In solidarity

The International Center for Research on Women stands with our staff, our community, with people everywhere seeking to transform the underlying systemic inequities that perpetuate the dehumanizing violence that manifested last week in the death of George Floyd at the hands of police.

Injustice – whether targeting people on the basis of their race, gender, class, religion, age, orientation, ability, origin – will persist as long as we do not act to disrupt it. As a people, we must disassemble the structures that fuel and sustain inequity and together build a solid foundation for social justice, equity and a new direction.

George Floyd. Breonna Taylor. Tamir Rice. Ahmaud Arbery. Trayvon Martin. We have witnessed crimes against Black people and communities of color over and over. These are crimes against humanity – stark and painful indicators of the injustice and racism that have existed in this country for centuries.

For those of us in the majority, we must recognize that we have to examine our own privilege and work to dismantle the long-standing social inequities that have maintained our position of power in this society. We must all stand up when we see others pushed down and rise up together with purpose.

We at ICRW stand in solidarity with the Black community. We will use our research and advocacy platform to interrogate injustice, drive evidence-informed solutions and collaborate with our partners near and far to create a better world.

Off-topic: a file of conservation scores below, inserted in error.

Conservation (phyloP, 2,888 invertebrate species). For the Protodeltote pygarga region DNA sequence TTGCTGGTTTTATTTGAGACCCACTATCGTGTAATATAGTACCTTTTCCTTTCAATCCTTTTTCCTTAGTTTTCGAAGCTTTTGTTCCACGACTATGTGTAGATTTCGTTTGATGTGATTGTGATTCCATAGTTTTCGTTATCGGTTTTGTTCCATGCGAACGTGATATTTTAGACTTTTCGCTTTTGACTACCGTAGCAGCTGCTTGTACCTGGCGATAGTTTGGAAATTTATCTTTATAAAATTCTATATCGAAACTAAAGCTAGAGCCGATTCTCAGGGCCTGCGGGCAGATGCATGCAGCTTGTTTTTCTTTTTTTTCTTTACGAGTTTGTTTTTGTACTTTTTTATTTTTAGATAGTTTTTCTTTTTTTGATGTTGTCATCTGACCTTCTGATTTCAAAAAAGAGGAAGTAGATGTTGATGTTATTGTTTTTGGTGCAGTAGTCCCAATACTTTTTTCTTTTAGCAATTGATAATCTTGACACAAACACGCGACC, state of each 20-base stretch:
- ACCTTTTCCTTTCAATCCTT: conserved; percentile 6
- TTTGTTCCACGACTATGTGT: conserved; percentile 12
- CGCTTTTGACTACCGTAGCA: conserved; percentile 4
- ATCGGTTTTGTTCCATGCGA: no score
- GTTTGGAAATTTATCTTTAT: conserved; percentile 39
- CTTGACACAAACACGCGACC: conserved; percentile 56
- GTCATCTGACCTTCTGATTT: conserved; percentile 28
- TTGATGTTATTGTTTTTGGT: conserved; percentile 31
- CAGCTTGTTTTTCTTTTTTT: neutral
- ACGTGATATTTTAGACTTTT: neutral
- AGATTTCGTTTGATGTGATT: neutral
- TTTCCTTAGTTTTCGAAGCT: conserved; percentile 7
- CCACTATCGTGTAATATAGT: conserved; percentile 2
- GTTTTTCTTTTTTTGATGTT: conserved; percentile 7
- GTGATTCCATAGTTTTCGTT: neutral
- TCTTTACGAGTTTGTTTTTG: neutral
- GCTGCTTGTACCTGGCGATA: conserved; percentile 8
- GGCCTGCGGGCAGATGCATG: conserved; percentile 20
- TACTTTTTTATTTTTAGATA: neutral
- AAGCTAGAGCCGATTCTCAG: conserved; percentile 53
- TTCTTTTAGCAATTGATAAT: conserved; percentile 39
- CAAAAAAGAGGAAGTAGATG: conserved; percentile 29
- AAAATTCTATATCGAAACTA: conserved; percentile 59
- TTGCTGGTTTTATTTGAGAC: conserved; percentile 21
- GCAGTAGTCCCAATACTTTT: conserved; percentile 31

Assessing Factors Contributing to Child Marriage and Adolescent Pregnancy Decline in West and Central Africa

Adolescents and Youth, Child Marriage, Sexual and Reproductive Health and Rights

Early marriage and pregnancies are major factors underpinning high maternal and child mortality rates in West and Central Africa. The prevalence of child marriage is higher in West and Central Africa than any other region in the world, with seven of the top ten countries with the highest rates of child marriage located here. There is substantial evidence that child marriage is a key driver of early sexual activity and early pregnancy. West and Central African countries also have the highest adolescent birth rates in the world, at close to 200 births per 1000 adolescent girls. The utilization of reproductive health services is generally low in the region and even lower among adolescents, whether married or unmarried.

Although child marriage and adolescent pregnancy remain pervasive across the developing world, there is promising evidence of decreasing rates in both early marriage and pregnancy, including in West and Central Africa. Recent data indicate a slow decline in child marriage prevalence in most countries in the region and adolescent pregnancy rates are also experiencing a downward trend in parts of the region, including in Senegal.

Despite increasing attention and programmatic efforts to address child marriage and adolescent pregnancy in West and Central Africa in recent years, little has been done to identify what factors lead to changes in attitudes and behaviors. ICRW’s study aimed to:

  1. Assess the relationship between child marriage and adolescent pregnancy
  2. Identify the factors that contribute to declines in child marriage and adolescent pregnancy in West and Central Africa
  3. Identify key actors that are best equipped to influence social behavior towards reducing early marriage and pregnancy

This research explored these issues with a particular focus on Senegal, using both quantitative and qualitative data.

Duration: 2014-2015
Funder: UNICEF West and Central Regional Office
Project Director: Jeffrey Edmeades
Project Countries: Senegal

Related Articles